Water Control 5.31 ± 0.18bc 3.95 ± 0.13 0.3454 ± 0.0302ac 0.0438 ± 0.0014 0.530 ± 0.031 0.266 ± 0.018

Table 6: Effect of PSB isolates on Coffee arabica seedlings after 70 days of sowing.

Effect of PSB on coffee plant growth under greenhouse condition

ANOVA test revealed mean values of root length and no. of leaves were not significantly different (p<0.005). The greenhouse experiment result after 5 months showed that inoculation with phosphate solubilizing bacteria significantly improved shoot length, fresh shoot biomass, fresh root biomass and chlorophyll content over the uninoculated coffee seedlings. Their effect was comparable or greater than the chemical fertilizer control. All PSB isolates significantly increased the shoot length and fresh shoot biomass of coffee seedling. Isolate PSB 20 showed the best effect on shoot length (16.1 ± 0.71 g), fresh shoot biomass (5.6335 ± 0.1999 g) and fresh root biomass (4.3154 ± 0.3322 g) on the coffee seedling (Table 7). Isolate PSB 1 and PSB 11 showed second and third best effect on shoot length and fresh shoot biomass of coffee seedling respectively. Similar increase in stem dry weight and leaf dry weight in coffee plants inoculated with PSB isolates has been reported in coffee [25]. Increase in biomass due to treatment with phosphate solubilizing bacteria has been reported in maize [34] and mugabeen [35]. This could be attributed to the activity of PSB in rhizosphere by releasing soluble P and also through release of IAA, ACC deaminase, siderophore, antibiotics and HCN [10]. The photosynthetic pigment, chlorophyll content was enhanced in the coffee plants whose roots were treated with PSB inoculum. PSB 1 and PSB 20 showed significant increase in chlorophyll content, and it may be indicative of interactions that trigger the chlorophyll related enzymes for increased chlorophyll synthesis [36]. Similarly, PSB 10 significantly increased the protein content (0.232 ± 0.03 mg/g) in coffee leaves.

Treatment Shoot Length (cm) Root Length (cm) Fresh Shoot Biomass (g) Fresh Root Biomass (g) No. of Leaves Chlorophyll content (mg/g) Protein Content (mg/g)
PSB 1 15.94 ± 0.42a 19.24 ± 1.37 5.2191 ± 0.1353c 3.5697 ± 0.1914b 14.2 ± 0.37 0.594 ± 0.04c 0.205 ± 0.01bc
PSB 10 15.5 ± 0.66a 19.22 ± 0.84 5.4352 ± 0.2188c 3.4804 ± 0.2689b 14.4 ± 0.75 0.492 ± 0.05bc 0.232 ± 0.03c
PSB 11 15.62 ± 0.71a 17.58 ± 0.39 5.5660 ± 0.1379a 3.4719 ± 0.1235b 13.4 ± 0.6 0.442 ± 0.49ab 0.166 ± 0.008ab
PSB 20 16.1 ± 0.71a 16.5 ± .095 5.6335 ± 0.1999c 4.3154 ± 0.3322c 14.4 ± 0.24 0.509 ± 0.02bc 0.154 ± 0.01a
Chemical Control 14.7 ± 0.62a 18.50 ± 1.24 5.5397 ± 0.1334a 3.5104 ± 0.2663b 14.2 ± 0.37 0.467 ± 0.03b 0.177 ± 0.008ab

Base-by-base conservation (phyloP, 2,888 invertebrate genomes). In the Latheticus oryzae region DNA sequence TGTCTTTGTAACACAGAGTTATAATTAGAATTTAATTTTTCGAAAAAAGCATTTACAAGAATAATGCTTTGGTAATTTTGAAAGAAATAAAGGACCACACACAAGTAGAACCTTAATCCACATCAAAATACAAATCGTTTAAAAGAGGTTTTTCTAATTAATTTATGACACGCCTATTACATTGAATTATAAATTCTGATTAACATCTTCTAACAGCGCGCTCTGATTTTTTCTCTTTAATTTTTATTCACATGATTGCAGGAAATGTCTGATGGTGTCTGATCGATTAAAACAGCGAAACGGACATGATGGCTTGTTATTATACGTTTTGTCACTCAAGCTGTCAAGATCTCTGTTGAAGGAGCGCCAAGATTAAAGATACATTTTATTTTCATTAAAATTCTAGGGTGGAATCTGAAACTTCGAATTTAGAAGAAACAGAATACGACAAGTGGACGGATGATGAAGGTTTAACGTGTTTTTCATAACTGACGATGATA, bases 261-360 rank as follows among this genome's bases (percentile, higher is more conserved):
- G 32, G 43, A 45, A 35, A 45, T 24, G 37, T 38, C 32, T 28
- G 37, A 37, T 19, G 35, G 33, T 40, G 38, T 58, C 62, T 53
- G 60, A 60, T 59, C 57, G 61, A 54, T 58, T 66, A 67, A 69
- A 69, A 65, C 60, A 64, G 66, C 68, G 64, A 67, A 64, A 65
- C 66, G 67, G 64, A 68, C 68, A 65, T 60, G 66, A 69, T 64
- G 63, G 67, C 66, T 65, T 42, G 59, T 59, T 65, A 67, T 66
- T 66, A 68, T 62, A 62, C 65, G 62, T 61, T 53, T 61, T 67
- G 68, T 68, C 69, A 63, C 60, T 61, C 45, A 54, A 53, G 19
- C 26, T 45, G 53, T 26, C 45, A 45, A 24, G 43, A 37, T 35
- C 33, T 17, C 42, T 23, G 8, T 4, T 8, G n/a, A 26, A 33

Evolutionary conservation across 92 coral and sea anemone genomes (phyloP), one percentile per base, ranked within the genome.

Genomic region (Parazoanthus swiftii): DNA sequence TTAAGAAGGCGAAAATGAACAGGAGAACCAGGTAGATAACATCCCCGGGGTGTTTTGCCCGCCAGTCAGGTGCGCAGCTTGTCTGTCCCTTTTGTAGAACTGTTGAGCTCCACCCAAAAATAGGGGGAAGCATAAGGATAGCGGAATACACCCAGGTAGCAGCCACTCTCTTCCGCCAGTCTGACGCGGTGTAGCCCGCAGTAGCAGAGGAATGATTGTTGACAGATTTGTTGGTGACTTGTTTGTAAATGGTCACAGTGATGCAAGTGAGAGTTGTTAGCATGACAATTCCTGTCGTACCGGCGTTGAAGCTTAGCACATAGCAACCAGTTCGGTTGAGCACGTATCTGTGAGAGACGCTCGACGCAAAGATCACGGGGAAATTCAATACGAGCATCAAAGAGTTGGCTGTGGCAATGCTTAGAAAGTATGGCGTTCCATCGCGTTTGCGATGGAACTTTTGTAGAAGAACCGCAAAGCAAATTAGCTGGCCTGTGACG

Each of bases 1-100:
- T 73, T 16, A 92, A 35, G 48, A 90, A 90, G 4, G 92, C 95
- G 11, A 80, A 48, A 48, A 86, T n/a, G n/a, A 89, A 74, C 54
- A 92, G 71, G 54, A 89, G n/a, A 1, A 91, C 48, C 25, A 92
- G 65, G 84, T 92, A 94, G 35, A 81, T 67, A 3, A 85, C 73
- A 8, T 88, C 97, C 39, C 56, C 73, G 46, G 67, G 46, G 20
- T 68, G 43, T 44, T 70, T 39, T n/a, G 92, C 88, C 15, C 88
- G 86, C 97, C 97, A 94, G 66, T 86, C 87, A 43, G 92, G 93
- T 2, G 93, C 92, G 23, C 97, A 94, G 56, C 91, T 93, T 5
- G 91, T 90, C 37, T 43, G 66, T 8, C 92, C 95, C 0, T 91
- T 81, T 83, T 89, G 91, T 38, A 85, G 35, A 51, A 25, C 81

Water Control 12.16 ± 0.32b 17.26 ± 1.00 2.4766 ± 0.1918b 1.7877 ± 0.0972a 13 ± 0.45 0.327 ± 0.03a 0.183 ± 0.02ab

Table 7: Effect of PSB isolates on different growth parameters in Coffea arabica under greenhouse condition after 5 months.

Coffee seedling growth and promotion can be attributed to many mechanisms, direct and indirect, through which rhizospheric bacteria contribute to sustainable plant growth promotion. Generally, beneficial rhizospheric bacteria contribute through synthesizing particular compounds for plants or facilitating the uptake of particular nutrient from the soil or preventing and protecting the plants from pathogens [37].


Coffea arabica rhizosphere is a hotspot for many phosphate solubilizing bacteria. These PSB can solubilize different insoluble form of P sources and thus can act as biofertilizers in sustainable and organic farming systems. In the present, 26 phosphate solubilizing bacterial isolates were isolated from rhizosphere of coffee plant. These isolates have shown varying degree of phosphate solubilizing ability. Results from in vitro and greenhouse experiment indicate a significant improvement in coffee seedlings treated with PSB isolates. One of the isolate, PSB 20 has shown unique characteristics of phosphate solubilization and plant growth promotion, and thus has a great potential for use as biofertilizer in coffee seedling growth. The use of indigenous rhizospheric phosphate solubilizing bacteria can be a reliable alternative in low capital agriculture and sustainable management of P use.

Conflicts of Interest

The authors declare no conflicts of interest.


This work was carried out with the support of KOICA (Korea International Cooperation Agency) which was technically and financially supported by Korean partner Chonbuk National University (CBNU) and Kathmandu University (KU).